Saint Francis made his mark not only in Assisi but also throughout Umbria and beyond. The village of Greccio, about ten miles northwest of Rieti, is a particularly significant Franciscan site, because what happened there in 1223 has a great deal to do with the images we have of the birth of Jesus at the first Christmas. According to one of Francis’s earliest biographers, Friar Thomas of Celano, about two weeks before Christmas Francis asked his dear friend Giovanni from Greccio to set up a scene of the birth of Christ in a manger. He told Giovanni it would be good and edifying ‘to have set before our bodily eyes in some way the inconveniences of his infant needs, how he lay in a manger, how, with an ox and an ass standing by, he lay upon the hay where he had been placed.’

Giovanni was enthralled by the poetic vision Francis had described. Many people set to work and Francis was delighted with what they achieved, because now he had a way of showing people how small, poor and humble God had appeared on that first Christmas night in Bethlehem. It snowed on Christmas Eve, which meant the valley was unusually silent. Franciscan brothers from nearby communities came to Greccio, as did many of the country people; the candles and torches they brought really brightened the ‘night that has lighted up all the days and years with its gleaming star’. Francis himself was the deacon for the midnight Mass; the way he read the Gospel and preached about Christ’s birth in Bethlehem evidently had a remarkable effect on many of those who heard him.

He wanted to show people that the crib scene is not just about shepherds and wise men from the East, but also about a child born among the cobwebs and hay, surrounded by the heavy breath of animals. And he did this with the first ‘live crib’, in which the population of a rural valley in Italy brought the Gospel to life. There is no mention of an ox or an ass in any of the Gospels. The only animals mentioned are the sheep the shepherds tended in the fields, and none of the Gospels says that the shepherds brought their sheep with them. What Francis and his friend the nobleman Giovanni of Greccio staged on Christmas Eve in 1223 has been portrayed ever since in paintings and carvings, on calendars and Christmas cards, even in the carols we sing.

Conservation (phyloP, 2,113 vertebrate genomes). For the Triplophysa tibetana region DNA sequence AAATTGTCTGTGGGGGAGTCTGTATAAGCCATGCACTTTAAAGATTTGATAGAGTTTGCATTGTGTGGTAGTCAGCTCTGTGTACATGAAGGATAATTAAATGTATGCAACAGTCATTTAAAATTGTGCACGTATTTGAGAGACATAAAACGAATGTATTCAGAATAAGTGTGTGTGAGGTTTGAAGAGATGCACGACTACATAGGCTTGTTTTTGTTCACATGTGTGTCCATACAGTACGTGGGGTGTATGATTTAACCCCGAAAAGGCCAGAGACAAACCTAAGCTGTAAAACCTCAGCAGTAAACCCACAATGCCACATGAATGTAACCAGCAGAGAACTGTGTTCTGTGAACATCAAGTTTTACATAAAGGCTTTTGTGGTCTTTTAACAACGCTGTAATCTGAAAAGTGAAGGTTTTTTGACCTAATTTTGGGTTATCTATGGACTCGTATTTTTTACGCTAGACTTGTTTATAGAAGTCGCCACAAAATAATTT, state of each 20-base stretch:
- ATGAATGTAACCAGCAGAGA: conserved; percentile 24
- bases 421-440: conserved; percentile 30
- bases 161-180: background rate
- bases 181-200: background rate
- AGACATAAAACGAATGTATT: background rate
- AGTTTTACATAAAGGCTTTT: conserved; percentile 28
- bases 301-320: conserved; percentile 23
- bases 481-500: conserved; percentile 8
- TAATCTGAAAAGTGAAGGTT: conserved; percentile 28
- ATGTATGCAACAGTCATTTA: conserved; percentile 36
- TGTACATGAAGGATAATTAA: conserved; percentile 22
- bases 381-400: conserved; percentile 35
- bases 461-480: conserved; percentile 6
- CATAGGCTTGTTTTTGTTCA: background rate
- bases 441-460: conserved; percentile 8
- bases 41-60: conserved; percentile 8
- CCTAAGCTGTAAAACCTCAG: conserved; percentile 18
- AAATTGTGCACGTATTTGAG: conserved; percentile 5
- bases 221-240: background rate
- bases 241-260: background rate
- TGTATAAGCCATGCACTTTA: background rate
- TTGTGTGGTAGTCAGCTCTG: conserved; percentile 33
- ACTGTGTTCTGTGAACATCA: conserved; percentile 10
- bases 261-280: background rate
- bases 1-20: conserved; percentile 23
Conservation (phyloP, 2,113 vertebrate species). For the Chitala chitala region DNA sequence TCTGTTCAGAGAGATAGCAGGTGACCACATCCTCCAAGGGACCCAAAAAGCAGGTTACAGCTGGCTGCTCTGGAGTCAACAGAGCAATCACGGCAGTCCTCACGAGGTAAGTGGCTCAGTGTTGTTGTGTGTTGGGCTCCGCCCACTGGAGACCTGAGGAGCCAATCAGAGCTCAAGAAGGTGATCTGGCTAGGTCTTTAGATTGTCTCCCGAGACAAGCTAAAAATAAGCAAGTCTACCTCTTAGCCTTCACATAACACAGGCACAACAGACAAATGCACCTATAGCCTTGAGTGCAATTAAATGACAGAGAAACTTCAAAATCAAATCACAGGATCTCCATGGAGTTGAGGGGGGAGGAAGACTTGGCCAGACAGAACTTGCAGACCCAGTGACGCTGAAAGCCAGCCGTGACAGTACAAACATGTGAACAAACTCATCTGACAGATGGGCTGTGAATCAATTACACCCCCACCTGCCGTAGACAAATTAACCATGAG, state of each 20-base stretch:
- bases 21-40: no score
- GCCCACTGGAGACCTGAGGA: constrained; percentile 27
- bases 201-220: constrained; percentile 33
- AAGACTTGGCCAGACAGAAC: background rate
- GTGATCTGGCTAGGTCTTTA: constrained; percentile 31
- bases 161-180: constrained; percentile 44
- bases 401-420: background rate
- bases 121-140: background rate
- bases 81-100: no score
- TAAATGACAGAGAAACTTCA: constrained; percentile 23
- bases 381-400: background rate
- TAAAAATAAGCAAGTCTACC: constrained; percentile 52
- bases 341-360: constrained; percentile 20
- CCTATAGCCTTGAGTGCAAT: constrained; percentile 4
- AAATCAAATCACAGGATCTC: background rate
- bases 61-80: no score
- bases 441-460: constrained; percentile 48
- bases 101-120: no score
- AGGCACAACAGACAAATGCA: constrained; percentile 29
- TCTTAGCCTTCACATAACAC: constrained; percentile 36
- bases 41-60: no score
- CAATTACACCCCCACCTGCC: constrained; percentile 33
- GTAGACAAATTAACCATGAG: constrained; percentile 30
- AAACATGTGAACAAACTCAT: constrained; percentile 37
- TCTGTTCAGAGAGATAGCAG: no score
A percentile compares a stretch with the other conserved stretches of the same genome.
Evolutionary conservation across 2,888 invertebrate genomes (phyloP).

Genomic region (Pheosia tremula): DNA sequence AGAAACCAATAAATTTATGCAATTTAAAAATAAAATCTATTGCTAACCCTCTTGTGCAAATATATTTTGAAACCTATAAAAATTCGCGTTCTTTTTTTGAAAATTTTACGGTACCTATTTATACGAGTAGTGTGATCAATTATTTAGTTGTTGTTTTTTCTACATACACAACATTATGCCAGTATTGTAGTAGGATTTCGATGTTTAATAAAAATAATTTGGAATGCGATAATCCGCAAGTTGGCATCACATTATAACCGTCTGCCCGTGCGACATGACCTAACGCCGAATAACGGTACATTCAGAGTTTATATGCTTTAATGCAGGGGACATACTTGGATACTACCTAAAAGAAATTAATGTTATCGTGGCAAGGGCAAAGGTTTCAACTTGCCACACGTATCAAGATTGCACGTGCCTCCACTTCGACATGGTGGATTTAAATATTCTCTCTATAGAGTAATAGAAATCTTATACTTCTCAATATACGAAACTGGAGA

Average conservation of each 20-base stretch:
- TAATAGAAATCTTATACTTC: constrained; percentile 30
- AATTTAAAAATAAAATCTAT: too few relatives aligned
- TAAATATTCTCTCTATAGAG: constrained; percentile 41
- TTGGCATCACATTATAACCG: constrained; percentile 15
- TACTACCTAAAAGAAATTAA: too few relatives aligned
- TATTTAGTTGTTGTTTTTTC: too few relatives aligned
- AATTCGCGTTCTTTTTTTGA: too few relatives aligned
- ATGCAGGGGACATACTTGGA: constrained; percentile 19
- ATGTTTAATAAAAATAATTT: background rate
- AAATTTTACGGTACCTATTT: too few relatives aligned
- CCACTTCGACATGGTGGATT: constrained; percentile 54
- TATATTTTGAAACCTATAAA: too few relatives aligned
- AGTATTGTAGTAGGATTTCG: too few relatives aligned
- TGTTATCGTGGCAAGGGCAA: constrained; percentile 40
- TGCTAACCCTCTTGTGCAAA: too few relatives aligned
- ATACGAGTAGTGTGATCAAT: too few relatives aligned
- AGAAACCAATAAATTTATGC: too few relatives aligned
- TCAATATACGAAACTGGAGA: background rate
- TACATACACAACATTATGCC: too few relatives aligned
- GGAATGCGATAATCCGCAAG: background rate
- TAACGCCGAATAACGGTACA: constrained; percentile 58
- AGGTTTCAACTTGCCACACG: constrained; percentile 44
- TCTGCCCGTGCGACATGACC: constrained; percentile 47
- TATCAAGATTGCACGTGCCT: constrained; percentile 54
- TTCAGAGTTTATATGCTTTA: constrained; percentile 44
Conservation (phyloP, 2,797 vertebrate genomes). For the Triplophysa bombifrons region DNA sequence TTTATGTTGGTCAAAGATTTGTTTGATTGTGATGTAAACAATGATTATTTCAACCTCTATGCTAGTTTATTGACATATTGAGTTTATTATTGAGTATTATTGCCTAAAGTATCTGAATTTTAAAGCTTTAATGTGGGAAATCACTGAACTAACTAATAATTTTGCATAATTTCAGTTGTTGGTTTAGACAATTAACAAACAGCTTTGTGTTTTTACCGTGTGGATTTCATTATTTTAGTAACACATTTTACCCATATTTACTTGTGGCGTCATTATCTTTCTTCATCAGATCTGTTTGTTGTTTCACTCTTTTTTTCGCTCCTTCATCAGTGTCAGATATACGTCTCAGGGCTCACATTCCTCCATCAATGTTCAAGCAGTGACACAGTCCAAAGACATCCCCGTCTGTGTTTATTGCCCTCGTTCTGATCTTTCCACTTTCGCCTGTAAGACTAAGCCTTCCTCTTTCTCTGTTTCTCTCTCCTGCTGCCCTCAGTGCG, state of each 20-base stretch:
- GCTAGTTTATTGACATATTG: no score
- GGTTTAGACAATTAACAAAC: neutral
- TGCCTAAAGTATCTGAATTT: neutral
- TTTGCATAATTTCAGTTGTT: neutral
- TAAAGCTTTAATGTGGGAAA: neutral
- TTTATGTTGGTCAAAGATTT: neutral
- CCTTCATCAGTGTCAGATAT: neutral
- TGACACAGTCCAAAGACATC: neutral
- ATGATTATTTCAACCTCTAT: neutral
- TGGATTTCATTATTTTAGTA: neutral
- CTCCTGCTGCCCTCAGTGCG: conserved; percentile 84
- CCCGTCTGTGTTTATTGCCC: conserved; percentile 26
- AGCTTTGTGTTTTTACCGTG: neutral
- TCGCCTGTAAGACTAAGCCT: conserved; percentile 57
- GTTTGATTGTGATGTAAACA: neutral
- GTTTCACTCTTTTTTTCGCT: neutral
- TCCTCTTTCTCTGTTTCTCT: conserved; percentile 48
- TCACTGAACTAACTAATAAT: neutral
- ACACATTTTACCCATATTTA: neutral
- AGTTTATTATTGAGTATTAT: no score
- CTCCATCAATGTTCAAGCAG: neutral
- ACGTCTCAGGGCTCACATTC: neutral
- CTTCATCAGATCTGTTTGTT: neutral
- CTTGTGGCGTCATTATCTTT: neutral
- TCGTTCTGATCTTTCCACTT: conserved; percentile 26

The Spectator, 15-29 December 2007

                            

 

Let us put up a Christmas tree in our hearts

Anon, taken from a Christmas card

This advent, let us put up a Christmas tree in our hearts and, instead of hanging presents, let us put instead the names of all our friends. Our close friends, and the not so close. The old friends, the new friends. Those that we see every day and those that we rarely see. The ones we always remember and the ones we sometimes forget. The friends of difficult times and the ones of happy times. Friends who, without meaning to, we have hurt – as well as those who, without meaning to, have hurt us. Those that owe us little and those to whom we owe much. All those that have passed through our lives, no matter how fleetingly. A tree with very deep roots and very long and strong branches, so that their names may never be plucked from our hearts.

 

And is it true…?

‘Christmas’, by John Betjeman

The bells of waiting Advent ring,

The Tortoise stove is lit again…

The holly in the windy hedge

And round the Manor House the yew

Will soon be stripped to deck the ledge,

The altar, font and arch and pew,

So that villagers can say

‘The Church looks nice’ on Christmas Day…

Loving fingers tying strings

Around those tissued fripperies,

The sweet and silly Christmas things,

Bath salts and inexpensive scent

And hideous tie so kindly meant…

 

And is it true?

For if it is

No love that in a family dwells,

no carolling in frosty air,

nor all the steeple shaking bells

can with this single truth compare –

that God was man in Palestine
and lives today in Bread and Wine.

The Grace:

May Christ the sun of righteousness shine upon us, scatter the darkness from before our path, and make us ready to meet him when he comes in glory; and may the grace of our Lord Jesus Christ, the love of God, and the fellowship of the Holy Spirit, be with us all evermore. Amen.

 

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Notes

The illustration is from the Metropolitan Museum Neapolitan Baroque nativity scene.